AbstractSocial essentialism refers to the overarching assumption that members of certain social categories share a common, objective underlying reality or essence. The belief in a category essence can lead individuals to view members of particular social categories as more similar to each other than they really are, as well as encouraging individuals to view membership of particular categories as naturally occurring, stable and innate. This can lead to stereotypical thinking about social categories, as well as prejudice and even discrimination.
Prior research has found that social/cultural context constrains the development of social essentialist reasoning; the most highly emphasised and socially meaningful dimensions stressed within a particular social or cultural context are usually the most strongly essentialised social dimensions. The present research is based on a case study of ethnic essentialism in Israel and aims to examine the development of social essentialist beliefs in a previously unexplored cultural context: the development of essentialist reasoning about ethno-religion categories (Catholic and Protestant) from 6-11 years of age within different educational contexts (de facto segregated and integrated schools) in Northern Ireland (NI). Based on the Israeli findings, it was expected that ethno-religion essentialism would be early-emerging within NI, it would decline in strength across childhood, and attendance at an integrated school would be associated with an earlier decline in ethno-religious essentialism.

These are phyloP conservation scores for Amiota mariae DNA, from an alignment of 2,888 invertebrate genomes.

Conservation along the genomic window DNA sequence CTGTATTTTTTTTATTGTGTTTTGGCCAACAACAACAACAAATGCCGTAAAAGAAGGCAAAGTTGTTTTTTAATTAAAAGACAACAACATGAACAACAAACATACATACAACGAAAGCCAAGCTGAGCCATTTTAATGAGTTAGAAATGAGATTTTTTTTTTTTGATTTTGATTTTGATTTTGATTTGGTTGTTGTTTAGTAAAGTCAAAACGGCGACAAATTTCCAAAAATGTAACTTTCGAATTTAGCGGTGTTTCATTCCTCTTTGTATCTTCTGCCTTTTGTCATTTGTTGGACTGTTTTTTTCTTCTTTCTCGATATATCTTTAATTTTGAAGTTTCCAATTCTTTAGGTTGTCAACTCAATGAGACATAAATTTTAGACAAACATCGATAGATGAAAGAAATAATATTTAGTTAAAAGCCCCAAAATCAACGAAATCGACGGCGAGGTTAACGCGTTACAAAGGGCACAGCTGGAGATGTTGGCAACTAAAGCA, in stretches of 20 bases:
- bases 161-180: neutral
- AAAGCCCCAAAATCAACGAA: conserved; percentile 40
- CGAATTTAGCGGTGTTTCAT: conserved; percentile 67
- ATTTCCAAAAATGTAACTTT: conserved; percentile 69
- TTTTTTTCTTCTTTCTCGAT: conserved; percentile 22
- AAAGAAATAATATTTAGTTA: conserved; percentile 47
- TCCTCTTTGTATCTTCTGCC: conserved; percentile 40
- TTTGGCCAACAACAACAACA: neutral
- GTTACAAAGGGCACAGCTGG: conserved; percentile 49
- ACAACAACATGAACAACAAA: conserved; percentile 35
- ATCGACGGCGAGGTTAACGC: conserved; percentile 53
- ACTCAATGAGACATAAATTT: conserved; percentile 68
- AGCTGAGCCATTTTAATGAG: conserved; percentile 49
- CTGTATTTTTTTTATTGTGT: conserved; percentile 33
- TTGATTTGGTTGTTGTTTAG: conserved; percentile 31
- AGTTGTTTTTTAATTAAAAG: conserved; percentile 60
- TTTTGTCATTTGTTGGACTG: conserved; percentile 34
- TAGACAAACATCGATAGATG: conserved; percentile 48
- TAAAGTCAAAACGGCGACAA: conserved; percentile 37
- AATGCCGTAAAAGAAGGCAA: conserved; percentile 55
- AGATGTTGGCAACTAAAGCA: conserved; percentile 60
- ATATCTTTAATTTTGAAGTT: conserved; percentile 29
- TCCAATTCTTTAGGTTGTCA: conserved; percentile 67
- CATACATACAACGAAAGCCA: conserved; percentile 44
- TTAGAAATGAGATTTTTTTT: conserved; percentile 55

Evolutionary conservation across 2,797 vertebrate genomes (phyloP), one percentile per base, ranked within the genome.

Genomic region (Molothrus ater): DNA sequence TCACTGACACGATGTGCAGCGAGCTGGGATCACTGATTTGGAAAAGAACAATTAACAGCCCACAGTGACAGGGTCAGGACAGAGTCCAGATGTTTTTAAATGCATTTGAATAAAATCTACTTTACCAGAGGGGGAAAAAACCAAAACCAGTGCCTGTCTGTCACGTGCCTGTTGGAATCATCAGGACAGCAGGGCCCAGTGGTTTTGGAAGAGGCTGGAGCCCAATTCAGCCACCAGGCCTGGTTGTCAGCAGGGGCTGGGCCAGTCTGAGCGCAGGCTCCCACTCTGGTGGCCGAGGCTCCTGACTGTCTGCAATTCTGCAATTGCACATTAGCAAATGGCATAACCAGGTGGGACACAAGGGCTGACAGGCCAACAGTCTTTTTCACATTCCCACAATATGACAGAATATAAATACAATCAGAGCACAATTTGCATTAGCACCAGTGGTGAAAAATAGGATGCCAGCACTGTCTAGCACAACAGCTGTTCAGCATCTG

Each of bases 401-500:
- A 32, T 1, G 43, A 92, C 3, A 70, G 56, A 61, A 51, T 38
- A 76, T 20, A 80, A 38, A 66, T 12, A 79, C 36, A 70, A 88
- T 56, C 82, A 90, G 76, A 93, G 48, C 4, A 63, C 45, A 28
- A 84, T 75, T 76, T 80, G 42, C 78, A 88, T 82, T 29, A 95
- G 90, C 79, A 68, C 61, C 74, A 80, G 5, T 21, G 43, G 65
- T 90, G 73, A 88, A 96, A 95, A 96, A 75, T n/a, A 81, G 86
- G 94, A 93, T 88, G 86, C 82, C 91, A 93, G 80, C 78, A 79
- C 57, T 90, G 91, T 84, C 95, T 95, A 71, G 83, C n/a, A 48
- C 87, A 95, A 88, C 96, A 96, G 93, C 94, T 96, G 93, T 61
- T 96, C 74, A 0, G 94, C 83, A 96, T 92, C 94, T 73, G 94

This research consisted of a series of three inductive inference studies (Studies 1-3) measuring essentialist beliefs about the inductive potential of religion-, gender- and control categories in NI, one exploratory inference study examining essentialist reasoning about these categories in the United States (US) (Study 4), a questionnaire study examining children’s endorsement of social essentialist beliefs (Study 5) in NI, and a meta-analysis of the NI studies contained within this thesis.
The main findings suggested that ethno-religious essentialism emerges at 8 years of age in NI, and the emergence of essentialist beliefs about the categories Catholic and Protestant is associated with attendance at a de facto segregated school. Exploratory inference data from the US showed a different pattern of reasoning from NI, with US children showing no increasing preference for religion categories across childhood. Different indices of social essentialism used in this research suggested that different aspects of essentialist thinking underpinned children’s reasoning about religion and gender categories. Children appeared to essentialise ethno-religion categories more strongly along the dimension of entitativity, while they essentialised gender categories more strongly along the dimension of naturalness.
Future studies should expand the age range and demographics of the participants taking part in social essentialism research in NI. Research should examine how essentialist beliefs about religion categories are transmitted to young children in NI. Further research should also investigate essentialist reasoning as one potential cognitive source of stereotyping and ethno-religious prejudice in NI, with a view to exploring how challenging essentialist beliefs about religion categories might be useful in forming the basis of a prejudice-reduction intervention, or in supporting current ongoing contact initiatives within NI.
|Date of Award||Jul 2019|
|Supervisor||Rhiannon Turner (Supervisor) & Aidan Feeney (Supervisor)|
- Cognitive development
- social categories
- Northern Ireland
- inductive reasoning